“A guardianship is a court-ordered relationship that is created to protect a person who is incapable of handling their estate or personal affairs. Guardianship law varies by state.”
Guardianship is usually an act of last resort, embarked upon when there is no lesser restrictive means of protecting a person. There are steps to be taken to avoid being placed under guardianship, including signing a durable financial power of attorney and a medical power of attorney to allow someone of your choosing to make important decisions for you.
If you have these documents and later become incapacitated, there won’t be a need for guardianship because you’ll have an agent or agents in place to act on your behalf.
It is when there has been no advance planning and you develop a significant cognitive impairment when guardianship becomes necessary, according to a recent article, “Guardianship gone good: Protections afforded by guardianship may be necessary,” from The Dallas Morning News.
What if the powers of attorney you had so diligently prepared became invalid? It is possible but can be easily avoided if you take the right preventive steps.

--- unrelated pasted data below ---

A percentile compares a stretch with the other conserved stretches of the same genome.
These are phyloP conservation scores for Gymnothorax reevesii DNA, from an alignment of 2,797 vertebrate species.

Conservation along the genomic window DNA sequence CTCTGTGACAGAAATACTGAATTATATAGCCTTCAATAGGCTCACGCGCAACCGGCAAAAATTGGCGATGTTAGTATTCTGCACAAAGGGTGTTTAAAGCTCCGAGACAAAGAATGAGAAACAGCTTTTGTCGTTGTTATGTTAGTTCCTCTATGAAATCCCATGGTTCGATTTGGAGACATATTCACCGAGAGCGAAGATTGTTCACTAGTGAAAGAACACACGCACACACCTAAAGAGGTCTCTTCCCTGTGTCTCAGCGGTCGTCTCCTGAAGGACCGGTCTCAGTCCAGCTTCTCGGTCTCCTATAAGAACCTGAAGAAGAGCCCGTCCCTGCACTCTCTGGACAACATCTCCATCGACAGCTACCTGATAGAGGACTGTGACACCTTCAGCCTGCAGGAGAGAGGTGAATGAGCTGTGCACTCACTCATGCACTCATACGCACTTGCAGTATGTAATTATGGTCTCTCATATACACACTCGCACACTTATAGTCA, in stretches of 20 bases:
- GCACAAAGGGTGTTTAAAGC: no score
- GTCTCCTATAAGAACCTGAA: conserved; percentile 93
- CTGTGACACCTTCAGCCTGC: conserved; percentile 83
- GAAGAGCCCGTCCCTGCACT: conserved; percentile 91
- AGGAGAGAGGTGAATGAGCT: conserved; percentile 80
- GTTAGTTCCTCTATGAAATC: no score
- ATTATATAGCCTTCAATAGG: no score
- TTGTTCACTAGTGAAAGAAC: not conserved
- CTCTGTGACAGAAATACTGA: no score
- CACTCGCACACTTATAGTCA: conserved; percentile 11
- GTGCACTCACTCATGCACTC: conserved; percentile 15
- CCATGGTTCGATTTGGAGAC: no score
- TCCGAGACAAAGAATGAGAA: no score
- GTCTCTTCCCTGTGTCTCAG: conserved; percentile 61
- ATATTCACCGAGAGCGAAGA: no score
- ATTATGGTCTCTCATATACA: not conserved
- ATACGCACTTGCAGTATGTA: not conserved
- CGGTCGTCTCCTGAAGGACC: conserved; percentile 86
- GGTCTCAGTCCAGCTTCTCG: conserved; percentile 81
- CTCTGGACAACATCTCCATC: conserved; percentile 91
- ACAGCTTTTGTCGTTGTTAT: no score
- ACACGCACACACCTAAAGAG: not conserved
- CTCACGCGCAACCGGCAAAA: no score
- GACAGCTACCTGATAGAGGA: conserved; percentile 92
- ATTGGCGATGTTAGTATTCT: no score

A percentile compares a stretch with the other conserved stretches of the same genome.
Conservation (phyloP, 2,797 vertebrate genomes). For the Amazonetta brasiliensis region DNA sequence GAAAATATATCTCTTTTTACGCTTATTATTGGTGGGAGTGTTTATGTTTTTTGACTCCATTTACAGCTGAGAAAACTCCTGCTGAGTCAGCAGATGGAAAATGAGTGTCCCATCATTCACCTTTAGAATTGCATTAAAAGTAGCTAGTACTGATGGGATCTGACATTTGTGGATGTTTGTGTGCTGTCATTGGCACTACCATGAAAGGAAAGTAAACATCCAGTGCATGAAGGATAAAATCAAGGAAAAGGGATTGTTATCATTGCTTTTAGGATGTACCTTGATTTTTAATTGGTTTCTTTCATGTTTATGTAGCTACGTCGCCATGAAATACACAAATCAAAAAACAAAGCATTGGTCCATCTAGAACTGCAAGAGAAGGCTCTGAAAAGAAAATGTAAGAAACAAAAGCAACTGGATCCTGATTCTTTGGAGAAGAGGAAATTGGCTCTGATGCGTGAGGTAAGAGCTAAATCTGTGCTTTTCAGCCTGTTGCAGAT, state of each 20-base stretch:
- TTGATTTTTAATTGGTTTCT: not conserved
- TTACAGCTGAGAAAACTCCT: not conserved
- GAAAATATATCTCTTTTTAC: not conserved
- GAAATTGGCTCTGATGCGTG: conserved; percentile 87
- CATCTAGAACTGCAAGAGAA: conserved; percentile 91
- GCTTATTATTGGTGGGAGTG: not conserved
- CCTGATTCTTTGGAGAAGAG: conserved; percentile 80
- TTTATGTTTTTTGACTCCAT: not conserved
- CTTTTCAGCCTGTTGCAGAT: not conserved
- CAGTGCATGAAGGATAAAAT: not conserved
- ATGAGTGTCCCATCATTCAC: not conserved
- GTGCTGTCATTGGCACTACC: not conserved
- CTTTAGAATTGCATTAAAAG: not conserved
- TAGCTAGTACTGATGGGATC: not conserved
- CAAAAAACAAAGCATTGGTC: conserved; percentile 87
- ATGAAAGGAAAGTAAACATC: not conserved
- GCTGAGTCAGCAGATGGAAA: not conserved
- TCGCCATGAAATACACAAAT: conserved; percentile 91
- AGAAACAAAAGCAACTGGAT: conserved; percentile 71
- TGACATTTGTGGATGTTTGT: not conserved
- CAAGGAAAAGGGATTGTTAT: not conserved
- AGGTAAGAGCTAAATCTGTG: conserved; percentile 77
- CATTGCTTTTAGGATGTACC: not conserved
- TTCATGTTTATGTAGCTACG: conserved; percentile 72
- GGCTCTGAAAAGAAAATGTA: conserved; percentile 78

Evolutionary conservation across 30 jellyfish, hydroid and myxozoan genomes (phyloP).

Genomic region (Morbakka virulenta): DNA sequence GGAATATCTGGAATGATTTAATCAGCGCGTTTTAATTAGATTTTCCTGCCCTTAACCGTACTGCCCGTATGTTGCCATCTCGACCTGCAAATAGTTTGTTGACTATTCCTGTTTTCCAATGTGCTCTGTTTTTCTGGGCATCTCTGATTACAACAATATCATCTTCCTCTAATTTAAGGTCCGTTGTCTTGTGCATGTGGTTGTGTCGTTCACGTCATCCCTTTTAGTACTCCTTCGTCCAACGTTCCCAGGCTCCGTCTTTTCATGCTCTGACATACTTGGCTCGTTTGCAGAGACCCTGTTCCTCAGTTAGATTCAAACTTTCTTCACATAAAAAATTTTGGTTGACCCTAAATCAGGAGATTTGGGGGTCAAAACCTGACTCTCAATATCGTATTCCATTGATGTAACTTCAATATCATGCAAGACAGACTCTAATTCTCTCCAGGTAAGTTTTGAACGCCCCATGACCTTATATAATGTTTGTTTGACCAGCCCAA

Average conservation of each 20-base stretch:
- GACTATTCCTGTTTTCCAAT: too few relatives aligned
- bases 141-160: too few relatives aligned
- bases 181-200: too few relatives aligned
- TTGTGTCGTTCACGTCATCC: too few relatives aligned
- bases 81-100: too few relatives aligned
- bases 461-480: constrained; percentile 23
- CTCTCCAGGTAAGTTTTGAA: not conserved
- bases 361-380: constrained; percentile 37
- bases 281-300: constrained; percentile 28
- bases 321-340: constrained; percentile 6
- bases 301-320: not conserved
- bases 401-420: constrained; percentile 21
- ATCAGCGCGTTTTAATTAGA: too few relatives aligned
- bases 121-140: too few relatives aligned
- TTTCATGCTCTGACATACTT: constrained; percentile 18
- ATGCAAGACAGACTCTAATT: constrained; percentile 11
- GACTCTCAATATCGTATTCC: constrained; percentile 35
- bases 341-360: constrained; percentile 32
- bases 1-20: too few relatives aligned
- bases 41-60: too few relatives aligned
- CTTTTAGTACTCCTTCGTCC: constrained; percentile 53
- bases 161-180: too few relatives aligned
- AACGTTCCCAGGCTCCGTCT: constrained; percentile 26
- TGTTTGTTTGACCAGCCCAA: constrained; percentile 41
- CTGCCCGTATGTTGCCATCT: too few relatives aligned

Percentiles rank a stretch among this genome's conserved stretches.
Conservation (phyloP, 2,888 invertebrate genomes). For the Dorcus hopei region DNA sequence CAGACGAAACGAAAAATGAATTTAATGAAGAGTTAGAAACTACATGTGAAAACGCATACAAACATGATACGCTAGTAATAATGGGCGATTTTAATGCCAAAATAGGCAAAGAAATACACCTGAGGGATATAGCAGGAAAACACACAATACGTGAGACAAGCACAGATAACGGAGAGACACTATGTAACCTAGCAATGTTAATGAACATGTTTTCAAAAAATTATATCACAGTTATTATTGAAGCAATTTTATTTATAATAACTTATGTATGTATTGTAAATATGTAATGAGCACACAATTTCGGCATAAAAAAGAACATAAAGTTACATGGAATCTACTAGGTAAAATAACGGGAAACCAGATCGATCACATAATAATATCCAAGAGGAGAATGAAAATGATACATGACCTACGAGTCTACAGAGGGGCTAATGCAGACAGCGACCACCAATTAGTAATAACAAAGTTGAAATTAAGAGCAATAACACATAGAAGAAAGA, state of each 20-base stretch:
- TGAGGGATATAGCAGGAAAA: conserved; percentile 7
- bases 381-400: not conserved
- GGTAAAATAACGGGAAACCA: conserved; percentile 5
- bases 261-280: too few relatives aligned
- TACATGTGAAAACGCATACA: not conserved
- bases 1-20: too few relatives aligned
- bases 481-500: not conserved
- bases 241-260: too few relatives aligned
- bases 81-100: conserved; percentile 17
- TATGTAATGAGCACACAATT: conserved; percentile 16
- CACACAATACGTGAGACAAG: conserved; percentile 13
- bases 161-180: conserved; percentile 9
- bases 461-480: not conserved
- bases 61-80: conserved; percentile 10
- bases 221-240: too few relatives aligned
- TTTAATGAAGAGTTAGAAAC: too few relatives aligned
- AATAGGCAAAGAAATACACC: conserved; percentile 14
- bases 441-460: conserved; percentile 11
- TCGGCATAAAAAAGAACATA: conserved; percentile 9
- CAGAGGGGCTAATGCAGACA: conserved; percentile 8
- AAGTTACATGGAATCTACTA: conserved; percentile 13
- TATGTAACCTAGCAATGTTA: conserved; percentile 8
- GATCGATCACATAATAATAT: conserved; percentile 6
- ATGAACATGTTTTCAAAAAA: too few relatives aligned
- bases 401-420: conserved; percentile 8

First, make sure to review these documents every now and then. If someone you named to serve in one of these roles has moved far away, they may not be able to serve. Do you have a second person named for financial or medical POA? The same could occur if the person named became incapacitated, died, or declined to serve.
Second, you could have an agent who does not act in your best interest, often referred to as a “rogue” agent. This could be worse than having no agent.
Third, if you are acting against your own best interest, there’s not much a power of attorney can do to protect you from yourself. If your incapacity leads you to making bad decisions which jeopardize your own welfare, a court may create a guardianship to protect you from yourself.
This is why guardianships are nuanced, with every situation requiring a different solution.
For example, levels of incapacity vary. If the cognitive impairment is mild, you may not need someone to act for you. If your impairment is severe and leads to self-harm, violent outbursts or harm to others, a guardianship may become necessary.
Another concern for families whose loved ones have become incapacitated is their vulnerability to scammers.
While guardianship receives a lot of negative coverage in the media, it is, in many instances, a useful and valuable tool used to protect loved ones.
Reference: The Dallas Morning News (Nov. 13, 2022) “Guardianship gone good: Protections afforded by guardianship may be necessary”